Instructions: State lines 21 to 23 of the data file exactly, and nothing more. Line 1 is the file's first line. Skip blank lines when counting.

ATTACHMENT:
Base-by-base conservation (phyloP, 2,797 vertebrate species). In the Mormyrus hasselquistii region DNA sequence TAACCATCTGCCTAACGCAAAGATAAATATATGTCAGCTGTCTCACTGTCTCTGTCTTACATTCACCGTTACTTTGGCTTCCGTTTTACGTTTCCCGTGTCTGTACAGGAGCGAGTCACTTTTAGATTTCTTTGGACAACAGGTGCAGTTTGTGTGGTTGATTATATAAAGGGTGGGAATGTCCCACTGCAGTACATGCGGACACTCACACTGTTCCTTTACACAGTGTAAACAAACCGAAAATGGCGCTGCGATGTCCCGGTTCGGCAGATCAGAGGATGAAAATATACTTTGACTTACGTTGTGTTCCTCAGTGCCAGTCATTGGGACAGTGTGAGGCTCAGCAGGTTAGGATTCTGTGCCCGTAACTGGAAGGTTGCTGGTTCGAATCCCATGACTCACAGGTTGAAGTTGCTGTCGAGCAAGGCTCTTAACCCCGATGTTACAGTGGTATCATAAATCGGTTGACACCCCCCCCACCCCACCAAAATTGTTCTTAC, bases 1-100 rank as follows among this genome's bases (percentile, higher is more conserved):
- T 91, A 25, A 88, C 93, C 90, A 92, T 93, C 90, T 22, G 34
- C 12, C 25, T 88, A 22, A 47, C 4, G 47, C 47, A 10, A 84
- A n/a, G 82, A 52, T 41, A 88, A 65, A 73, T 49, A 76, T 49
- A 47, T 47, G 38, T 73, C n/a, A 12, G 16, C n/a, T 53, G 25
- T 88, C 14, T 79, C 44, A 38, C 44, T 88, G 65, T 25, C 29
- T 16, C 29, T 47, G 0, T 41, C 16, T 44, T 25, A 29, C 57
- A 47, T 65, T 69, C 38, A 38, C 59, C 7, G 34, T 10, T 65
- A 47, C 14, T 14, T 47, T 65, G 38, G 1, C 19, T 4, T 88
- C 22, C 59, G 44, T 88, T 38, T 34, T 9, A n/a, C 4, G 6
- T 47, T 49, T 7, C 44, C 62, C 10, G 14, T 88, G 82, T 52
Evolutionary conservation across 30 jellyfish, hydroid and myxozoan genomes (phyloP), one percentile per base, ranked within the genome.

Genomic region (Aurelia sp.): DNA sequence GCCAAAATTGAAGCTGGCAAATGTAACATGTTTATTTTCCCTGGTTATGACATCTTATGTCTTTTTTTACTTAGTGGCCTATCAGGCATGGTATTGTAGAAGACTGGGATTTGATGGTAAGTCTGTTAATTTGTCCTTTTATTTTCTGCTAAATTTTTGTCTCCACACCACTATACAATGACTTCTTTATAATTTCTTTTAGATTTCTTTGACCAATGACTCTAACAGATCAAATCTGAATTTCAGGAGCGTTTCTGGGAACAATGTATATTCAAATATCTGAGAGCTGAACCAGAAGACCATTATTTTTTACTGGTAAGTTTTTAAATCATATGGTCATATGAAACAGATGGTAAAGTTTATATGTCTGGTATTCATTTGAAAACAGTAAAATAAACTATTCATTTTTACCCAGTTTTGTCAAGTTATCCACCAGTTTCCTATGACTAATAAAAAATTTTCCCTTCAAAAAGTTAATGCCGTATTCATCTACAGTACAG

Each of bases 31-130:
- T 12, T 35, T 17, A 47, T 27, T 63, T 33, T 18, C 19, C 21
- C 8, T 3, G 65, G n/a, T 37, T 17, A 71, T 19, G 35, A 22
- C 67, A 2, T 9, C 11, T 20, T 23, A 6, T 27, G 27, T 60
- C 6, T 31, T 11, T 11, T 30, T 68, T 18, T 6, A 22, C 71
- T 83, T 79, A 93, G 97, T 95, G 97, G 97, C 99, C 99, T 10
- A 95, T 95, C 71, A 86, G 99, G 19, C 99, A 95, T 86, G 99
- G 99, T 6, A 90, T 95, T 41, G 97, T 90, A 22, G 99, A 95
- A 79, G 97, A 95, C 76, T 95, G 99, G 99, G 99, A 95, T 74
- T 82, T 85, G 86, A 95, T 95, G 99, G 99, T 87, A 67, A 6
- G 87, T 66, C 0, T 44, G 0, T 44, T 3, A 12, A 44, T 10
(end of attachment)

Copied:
- G 99, T 6, A 90, T 95, T 41, G 97, T 90, A 22, G 99, A 95
- A 79, G 97, A 95, C 76, T 95, G 99, G 99, G 99, A 95, T 74
- T 82, T 85, G 86, A 95, T 95, G 99, G 99, T 87, A 67, A 6